The Future of The Tax Justice Movement: Tax as a Punishment

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I recently wrote about the failed luxury tax attempted by the US that wound up destroying thousands of middle-class jobs. 

It dawned on me that candidates seeking the Democrat’s nomination would gain huge support by advocating that the tax be reinstituted – their fans wouldn’t question the plan even if presented the evidence of its prior failure.

Why?

Facts don’t matter.

All the candidate would have to do is state, “it would be different this time… we’ve learned some lessons.”

That’s it. 

That alone would be sufficient to convince millions of people to enthusiastically demand the reinstitution of a luxury tax.

But don’t let anyone fool you – it’s not about raising tax revenue.

Back in 2008, the moderator of a debate between Barack Obama and Hillary Clinton explained that tax revenue increased each time the capital gains tax rate was lowered and that tax revenue declined after each time the capital gains tax rate was raised. When asked if he would raise capital gains tax rates, Obama said he would “look at raising the capital gains tax for purposes of fairness” knowing full-well that tax revenue would likely fall.

Economist Thomas Piketty was the darling of leftists and tax zealots years ago because of his book Capital in the Twenty-First Century. It’s not that most of his fans actually read his book – they just agreed with the synopsis as provided by others: mainly, tax the rich more in every form possible.

What his biggest fans might be shocked to know is why Piketty actually supports taxation – particularly a 90% wealth tax for billionaires. It’s not actually to raise revenue. No, it is to punish them for being successful.

When asked about the mechanism that would make average people become more wealthy or better off by rich people doing badly, Piketty responded:

Oh, the simplest mechanism is that you have a destruction of wealth, the rate of return to wealth is going to increase, and you know, this creates space for accumulation from people who start from less wealth or zero wealth and that work for labor incomes they can invest (~ 46:30 into the interview).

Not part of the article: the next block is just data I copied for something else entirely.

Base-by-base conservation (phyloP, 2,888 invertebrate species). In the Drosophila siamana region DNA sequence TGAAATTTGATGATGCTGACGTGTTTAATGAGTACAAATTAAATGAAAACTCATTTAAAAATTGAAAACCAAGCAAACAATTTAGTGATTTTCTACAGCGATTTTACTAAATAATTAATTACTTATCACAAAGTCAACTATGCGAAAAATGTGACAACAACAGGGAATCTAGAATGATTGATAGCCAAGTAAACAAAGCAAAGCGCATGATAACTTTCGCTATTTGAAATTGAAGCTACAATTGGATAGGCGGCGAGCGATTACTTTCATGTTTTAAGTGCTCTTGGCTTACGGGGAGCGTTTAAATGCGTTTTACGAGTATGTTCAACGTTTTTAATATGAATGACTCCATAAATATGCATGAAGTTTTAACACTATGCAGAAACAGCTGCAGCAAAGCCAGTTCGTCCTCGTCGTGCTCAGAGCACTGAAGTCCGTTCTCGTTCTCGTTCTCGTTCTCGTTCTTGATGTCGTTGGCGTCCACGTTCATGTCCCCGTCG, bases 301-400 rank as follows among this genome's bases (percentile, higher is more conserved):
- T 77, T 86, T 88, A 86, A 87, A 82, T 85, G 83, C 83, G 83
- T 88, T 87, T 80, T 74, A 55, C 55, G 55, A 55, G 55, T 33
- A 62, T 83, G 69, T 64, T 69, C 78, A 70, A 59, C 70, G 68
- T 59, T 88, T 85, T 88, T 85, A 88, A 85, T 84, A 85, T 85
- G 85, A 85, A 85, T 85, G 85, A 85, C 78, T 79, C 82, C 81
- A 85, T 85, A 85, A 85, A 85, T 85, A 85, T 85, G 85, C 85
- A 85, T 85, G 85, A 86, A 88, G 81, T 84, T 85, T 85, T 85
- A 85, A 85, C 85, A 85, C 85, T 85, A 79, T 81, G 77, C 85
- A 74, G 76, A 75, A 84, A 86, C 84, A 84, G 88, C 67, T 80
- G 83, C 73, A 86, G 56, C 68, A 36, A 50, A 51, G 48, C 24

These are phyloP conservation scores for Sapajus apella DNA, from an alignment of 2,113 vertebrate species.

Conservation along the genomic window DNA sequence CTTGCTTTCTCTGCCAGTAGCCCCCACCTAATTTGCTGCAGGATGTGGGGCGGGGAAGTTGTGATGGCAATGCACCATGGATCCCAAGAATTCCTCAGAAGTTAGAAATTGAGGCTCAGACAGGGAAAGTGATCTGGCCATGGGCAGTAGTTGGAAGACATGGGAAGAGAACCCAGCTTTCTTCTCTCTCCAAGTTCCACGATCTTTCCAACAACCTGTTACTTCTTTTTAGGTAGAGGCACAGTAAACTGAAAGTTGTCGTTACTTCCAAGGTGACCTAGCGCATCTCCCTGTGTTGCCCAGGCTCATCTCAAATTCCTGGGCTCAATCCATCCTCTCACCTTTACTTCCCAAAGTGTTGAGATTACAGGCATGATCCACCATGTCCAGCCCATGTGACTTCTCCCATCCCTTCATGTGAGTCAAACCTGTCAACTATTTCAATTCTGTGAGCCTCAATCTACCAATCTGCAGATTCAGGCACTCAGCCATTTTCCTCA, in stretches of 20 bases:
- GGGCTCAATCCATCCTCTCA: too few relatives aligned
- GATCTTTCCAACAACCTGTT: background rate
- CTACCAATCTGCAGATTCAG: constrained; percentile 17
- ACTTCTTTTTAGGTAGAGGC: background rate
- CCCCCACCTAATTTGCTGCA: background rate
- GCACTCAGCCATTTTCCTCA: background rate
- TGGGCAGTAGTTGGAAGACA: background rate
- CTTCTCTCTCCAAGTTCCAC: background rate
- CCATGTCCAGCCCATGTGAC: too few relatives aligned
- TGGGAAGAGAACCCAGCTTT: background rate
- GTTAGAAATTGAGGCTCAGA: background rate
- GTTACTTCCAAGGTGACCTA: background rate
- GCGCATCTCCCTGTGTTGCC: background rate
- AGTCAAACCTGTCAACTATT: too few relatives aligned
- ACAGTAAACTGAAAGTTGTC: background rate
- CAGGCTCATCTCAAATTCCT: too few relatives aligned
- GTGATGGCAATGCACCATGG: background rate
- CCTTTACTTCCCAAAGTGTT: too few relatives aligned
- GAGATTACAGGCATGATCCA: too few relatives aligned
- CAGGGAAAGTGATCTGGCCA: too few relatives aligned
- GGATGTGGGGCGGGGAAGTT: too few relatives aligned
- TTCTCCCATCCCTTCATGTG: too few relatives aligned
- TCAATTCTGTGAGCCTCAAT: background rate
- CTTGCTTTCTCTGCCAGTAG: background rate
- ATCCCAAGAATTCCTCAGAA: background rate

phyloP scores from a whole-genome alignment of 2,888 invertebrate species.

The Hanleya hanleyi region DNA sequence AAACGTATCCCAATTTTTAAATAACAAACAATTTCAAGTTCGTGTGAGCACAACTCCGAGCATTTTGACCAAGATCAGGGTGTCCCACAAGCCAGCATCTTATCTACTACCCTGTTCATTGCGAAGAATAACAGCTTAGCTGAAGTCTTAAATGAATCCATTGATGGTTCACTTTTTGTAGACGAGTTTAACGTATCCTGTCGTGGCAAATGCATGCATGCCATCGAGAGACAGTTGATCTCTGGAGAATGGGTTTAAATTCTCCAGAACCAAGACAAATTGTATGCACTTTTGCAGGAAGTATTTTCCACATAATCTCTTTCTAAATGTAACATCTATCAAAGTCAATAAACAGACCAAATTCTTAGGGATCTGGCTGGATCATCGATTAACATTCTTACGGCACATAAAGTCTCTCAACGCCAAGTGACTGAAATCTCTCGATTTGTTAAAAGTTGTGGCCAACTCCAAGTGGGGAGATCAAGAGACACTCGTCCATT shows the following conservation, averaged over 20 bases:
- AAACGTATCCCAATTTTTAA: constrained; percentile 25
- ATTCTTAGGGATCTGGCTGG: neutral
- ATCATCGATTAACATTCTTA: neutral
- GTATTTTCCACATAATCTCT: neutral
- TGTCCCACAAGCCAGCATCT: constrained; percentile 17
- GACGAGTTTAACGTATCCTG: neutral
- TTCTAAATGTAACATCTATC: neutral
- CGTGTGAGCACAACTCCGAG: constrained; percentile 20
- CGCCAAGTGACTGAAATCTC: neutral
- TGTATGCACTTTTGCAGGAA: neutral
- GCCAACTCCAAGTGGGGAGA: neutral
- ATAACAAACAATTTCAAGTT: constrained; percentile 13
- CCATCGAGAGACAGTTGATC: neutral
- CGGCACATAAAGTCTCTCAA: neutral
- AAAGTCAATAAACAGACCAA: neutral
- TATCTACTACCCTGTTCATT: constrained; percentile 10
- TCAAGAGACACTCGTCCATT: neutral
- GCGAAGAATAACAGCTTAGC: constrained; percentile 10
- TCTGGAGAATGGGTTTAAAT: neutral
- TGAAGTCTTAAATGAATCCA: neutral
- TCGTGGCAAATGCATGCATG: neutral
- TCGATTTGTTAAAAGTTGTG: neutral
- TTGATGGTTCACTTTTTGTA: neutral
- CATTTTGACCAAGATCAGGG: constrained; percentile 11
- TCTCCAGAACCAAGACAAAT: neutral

Translated to plain English, the purpose of taxation is not to increase revenue and give it to others but to destroy wealth in the name of “fairness.”

You see, poor people will feel better after certain people are stripped of wealth. Using perverse moral reasoning, this is perfectly acceptable to Piketty. 

But he completely ignores the obvious – people become wealthy because of their talent and skills in providing people with goods and services they desire at a price they voluntarily agree to pay. No amount of wealth destruction will turn untalented and lazy people into successful entrepreneurs.

But who cares, the envious hordes will feel better about themselves!

If it’s somehow escaped you, we’ve entered an age of pure emotivism – people openly demand that their feelings carry every issue at hand. Not reason. Not evidence. Not facts. Not objective rules. Just their feelings.

Historian Tom Woods suspects that the election of Donald Trump has fast forwarded the dissolution of the US by 50 to 100 years.

I agree.

Many blame social media for the decline in political discourse and civility. I think it’s only revealed the paper-thin façade of decency people have with respect to their political beliefs. The gloves are off – we’re finally able to see the jealous and authoritarian nature of millions.

Have they ever cracked a book on economics? Could they give a mildly detailed explanation of the US tax system?

Of course not.

“Society must be organized according to my feelings. Disagree with me and you are literally worse than Hitler!” – they demand.

Obama and Piketty were simply ahead of their time. I suspect that tax zealots will rely less and less on economic arguments – not that they had a leg to stand on anyways (see here, here, here, here, here, here, here, and here).

In a recent poll, 44% of “very liberal” people agreed that “it’s good to see successful people fail occasionally” and 30% of “very liberal” people agreed that “successful people need to be brought down a peg or two even if they’ve done nothing wrong.”

This isn’t about billionaires. 

It’s not even about millionaires.

It’s about everyone that is perceived to have more than them.

If you’re reading this, that probably includes you

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